Software apps and online services
Hand tools and fabrication machines
This project uses my painting of flowers on the fabric, Arduino Nano as the microcontroller, components from CrazyCircuits and heart-rate monitor from DFRobot. Heart-rate is detected to control the blinking of LEDs embedded on the dress. The making process was first recorded on Hackaday.io. This projects also aims to demonstrate that when we design fitness and health products, we don't have to limit to wristbands. Why can't we embed sensors and monitors into beautiful gowns or daily wear?
1. Base layer
I painted my favorite flowers that are outside our apartment complex and printed it onto Minki fabric. The fabric is very smooth and soft. I wanted to make it into a dress based on the painting.
The first step is to make a base layer. I made a halter dress using tulle cut out of a pattern.
I love tulle and ribbons, especially when they are transparent.
2. Graphic placement
Now I need to design the placement of the graphics. I decided to cut the flowers and human figure out according to their shapes. Then stitch the parts together onto the tulle layer piece by piece. There's a lot of manual work.
3. LED test
I got some components from CrazyCircuits, including these large LEDs and coin ceil holders with large holes for sewing. They also have conductive tapes and a testing board, making the circuit test very easy.
I even used them to test a different project I'm working on that needed an external power supply.
I always test how thinks would look before construction. The LEDs should shine through the fabric. This is not the actual placement. I just needed to see how bright they show up.
4. Heart-rate monitor
I wanted to use a pulse sensor that is small so I can attach it to my earlobe as an earring. But the reading was not stable and the pulse shape doesn't make sense.
So I changed to an analog ECG heart-rate monitor and it worked beautifully.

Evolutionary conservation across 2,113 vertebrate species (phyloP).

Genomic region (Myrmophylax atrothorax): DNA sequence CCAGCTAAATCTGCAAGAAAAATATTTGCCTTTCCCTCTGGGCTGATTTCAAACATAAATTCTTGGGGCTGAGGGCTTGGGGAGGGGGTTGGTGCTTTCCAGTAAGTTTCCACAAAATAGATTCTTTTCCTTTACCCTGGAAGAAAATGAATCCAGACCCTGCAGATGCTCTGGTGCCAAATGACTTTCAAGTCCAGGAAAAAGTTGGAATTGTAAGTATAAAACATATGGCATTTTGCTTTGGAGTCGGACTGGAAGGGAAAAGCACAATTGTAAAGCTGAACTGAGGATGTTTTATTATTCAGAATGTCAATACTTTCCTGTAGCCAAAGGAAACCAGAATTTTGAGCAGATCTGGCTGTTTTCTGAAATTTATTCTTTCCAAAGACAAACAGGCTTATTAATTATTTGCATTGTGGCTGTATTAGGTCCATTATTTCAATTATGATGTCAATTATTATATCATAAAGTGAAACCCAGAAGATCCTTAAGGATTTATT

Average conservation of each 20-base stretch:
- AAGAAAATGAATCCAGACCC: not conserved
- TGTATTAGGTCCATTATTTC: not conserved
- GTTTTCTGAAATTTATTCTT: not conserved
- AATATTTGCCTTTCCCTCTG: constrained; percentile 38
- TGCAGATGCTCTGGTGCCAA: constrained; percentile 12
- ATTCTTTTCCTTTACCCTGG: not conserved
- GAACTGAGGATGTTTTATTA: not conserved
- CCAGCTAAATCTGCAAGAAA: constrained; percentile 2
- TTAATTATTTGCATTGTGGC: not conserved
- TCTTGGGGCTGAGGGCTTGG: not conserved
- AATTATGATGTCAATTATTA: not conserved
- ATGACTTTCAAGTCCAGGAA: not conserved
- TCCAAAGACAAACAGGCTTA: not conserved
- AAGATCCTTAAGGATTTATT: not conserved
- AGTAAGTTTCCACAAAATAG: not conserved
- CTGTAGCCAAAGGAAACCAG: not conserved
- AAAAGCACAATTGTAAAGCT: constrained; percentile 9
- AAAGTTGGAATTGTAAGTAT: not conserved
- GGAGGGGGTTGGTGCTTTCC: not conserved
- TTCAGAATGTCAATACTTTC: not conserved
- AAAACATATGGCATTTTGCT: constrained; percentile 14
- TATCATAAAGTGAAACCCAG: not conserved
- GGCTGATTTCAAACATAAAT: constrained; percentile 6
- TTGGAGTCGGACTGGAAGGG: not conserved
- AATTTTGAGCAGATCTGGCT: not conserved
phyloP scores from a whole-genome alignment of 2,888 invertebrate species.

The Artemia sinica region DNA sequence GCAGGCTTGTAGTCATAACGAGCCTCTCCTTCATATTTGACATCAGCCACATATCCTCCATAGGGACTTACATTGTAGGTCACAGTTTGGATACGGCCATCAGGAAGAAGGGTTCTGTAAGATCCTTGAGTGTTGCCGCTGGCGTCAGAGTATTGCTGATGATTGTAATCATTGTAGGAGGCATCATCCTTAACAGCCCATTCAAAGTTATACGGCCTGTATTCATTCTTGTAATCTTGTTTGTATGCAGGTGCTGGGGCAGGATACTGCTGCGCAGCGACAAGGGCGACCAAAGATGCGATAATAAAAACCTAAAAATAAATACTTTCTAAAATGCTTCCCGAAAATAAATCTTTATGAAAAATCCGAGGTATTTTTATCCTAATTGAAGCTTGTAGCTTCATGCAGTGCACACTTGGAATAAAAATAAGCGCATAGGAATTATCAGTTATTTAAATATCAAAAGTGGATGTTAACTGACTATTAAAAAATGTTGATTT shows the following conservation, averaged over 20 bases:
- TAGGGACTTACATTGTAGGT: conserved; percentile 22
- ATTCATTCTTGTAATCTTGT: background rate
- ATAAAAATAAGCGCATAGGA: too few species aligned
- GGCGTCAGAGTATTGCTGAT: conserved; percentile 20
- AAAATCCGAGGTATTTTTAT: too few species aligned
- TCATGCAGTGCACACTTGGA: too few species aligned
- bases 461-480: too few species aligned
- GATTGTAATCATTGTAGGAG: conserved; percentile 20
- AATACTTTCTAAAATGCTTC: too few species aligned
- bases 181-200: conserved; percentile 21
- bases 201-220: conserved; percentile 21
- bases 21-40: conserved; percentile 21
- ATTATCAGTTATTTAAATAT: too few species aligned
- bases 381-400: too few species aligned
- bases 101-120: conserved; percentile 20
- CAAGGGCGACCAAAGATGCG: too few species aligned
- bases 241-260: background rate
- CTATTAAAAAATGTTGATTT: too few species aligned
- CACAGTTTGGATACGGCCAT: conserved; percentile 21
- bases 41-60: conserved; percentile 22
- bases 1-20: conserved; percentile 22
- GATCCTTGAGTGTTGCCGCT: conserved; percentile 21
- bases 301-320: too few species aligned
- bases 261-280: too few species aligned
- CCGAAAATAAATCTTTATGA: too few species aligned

You have to attach the electros to three points on your body.
I used the same code from the pulse sensor and adjusted the target rate according to the output EKG displayed on the serial plotter.
Tweak the threshold value in the code to make the LEDs blink according to the peak values. As you can it, it has two main peaks every cycle. You can make the LEDs blink once per sharp primary peak or twice with both the sharp primary peak and the secondary peak.
Note, I used the Arduino Nano board on CrazyCircuits. It needs the Old ATmega328P Bootloader.
5. Soft circuit
Now that the circuit test is working, I need to sew it up using conductive threads. But I needed to determine where to place the components before sewing them.
All the components will be sandwiched between the painting and the tulle layers, so there won't be components showing. This means there's another interfacing layer needed where the components will be sewn on. How to know where to place the components on the interfacing layer?
I taped the LEDs onto where I want them to be on based on the graphics. Then I mark the locations on a piece of paper. I used a tulle as the interfacing layer. Since it's transparent, I could sew the LEDs on it with the paper together, therefore achieving transfer of the locations on the interfacing layer.
Sewing on tulle against a piece of paper is also a technique I used for the Twinkle Nail project. As tulles are very flimsy, the paper helps create rigidity. Peeling off the paper afterwards give a very nice flexible circuit.